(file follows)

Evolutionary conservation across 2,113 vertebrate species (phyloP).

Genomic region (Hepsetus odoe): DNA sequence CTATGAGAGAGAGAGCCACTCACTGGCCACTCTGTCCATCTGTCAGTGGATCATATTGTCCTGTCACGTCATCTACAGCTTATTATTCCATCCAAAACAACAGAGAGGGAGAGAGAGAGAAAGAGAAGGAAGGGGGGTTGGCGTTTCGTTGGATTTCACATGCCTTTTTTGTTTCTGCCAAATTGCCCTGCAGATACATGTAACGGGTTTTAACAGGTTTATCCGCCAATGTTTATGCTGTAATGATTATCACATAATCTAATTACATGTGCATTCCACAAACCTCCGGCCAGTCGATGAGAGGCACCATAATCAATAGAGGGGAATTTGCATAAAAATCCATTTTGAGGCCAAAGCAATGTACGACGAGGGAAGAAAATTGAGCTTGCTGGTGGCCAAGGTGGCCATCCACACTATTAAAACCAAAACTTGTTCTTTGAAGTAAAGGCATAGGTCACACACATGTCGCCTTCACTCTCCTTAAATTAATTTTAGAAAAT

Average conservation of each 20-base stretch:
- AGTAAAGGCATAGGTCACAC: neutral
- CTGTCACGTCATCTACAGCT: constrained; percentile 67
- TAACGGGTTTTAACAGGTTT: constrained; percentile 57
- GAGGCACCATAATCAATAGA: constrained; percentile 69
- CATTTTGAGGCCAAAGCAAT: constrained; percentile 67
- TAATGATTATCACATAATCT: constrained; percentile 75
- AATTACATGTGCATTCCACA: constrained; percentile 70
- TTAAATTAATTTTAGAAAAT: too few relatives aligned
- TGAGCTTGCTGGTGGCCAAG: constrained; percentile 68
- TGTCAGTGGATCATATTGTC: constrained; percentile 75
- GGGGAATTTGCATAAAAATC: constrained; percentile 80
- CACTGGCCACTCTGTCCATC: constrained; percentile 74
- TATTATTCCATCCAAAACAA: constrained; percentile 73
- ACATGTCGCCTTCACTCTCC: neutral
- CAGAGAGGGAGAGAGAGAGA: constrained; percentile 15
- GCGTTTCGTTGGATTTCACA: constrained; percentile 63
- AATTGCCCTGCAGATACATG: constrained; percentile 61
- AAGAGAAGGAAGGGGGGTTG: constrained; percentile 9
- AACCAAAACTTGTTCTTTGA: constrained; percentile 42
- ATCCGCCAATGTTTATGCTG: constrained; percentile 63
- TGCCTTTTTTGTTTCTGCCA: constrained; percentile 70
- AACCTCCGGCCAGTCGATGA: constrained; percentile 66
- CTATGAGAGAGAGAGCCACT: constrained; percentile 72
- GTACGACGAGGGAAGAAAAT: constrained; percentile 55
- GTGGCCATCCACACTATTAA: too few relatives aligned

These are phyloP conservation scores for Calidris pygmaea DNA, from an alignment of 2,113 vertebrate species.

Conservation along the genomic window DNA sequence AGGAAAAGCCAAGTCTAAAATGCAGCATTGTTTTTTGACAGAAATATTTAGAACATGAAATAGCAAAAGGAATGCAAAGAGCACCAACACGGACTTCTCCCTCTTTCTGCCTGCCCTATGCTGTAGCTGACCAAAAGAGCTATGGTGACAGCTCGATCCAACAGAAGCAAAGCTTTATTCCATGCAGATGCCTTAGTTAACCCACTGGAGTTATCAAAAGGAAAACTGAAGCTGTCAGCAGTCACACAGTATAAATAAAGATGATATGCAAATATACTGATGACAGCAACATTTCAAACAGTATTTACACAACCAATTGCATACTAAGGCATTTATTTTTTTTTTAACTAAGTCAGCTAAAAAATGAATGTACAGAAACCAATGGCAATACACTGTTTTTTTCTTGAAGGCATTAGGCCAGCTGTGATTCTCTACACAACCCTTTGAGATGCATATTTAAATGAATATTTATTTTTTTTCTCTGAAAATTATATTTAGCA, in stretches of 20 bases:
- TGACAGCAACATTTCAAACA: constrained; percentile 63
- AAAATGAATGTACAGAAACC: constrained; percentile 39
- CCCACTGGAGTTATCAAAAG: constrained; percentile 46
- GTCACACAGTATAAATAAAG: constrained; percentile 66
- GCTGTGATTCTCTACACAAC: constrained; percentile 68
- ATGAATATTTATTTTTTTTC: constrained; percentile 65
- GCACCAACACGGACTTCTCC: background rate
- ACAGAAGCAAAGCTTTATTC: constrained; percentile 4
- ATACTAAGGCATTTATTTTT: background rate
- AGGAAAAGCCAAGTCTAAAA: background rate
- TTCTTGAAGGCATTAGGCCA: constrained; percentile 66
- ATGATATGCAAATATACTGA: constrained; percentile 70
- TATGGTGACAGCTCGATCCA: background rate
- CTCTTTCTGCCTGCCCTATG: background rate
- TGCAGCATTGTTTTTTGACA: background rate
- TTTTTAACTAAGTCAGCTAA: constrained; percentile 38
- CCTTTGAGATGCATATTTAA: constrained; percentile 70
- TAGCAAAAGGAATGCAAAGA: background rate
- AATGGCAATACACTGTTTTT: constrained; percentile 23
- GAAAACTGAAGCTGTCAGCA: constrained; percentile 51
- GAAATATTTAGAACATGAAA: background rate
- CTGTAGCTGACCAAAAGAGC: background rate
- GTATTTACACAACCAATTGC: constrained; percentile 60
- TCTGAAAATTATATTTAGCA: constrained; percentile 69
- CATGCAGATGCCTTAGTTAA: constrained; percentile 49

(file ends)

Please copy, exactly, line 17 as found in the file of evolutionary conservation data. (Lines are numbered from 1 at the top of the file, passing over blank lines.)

- ACATGTCGCCTTCACTCTCC: neutral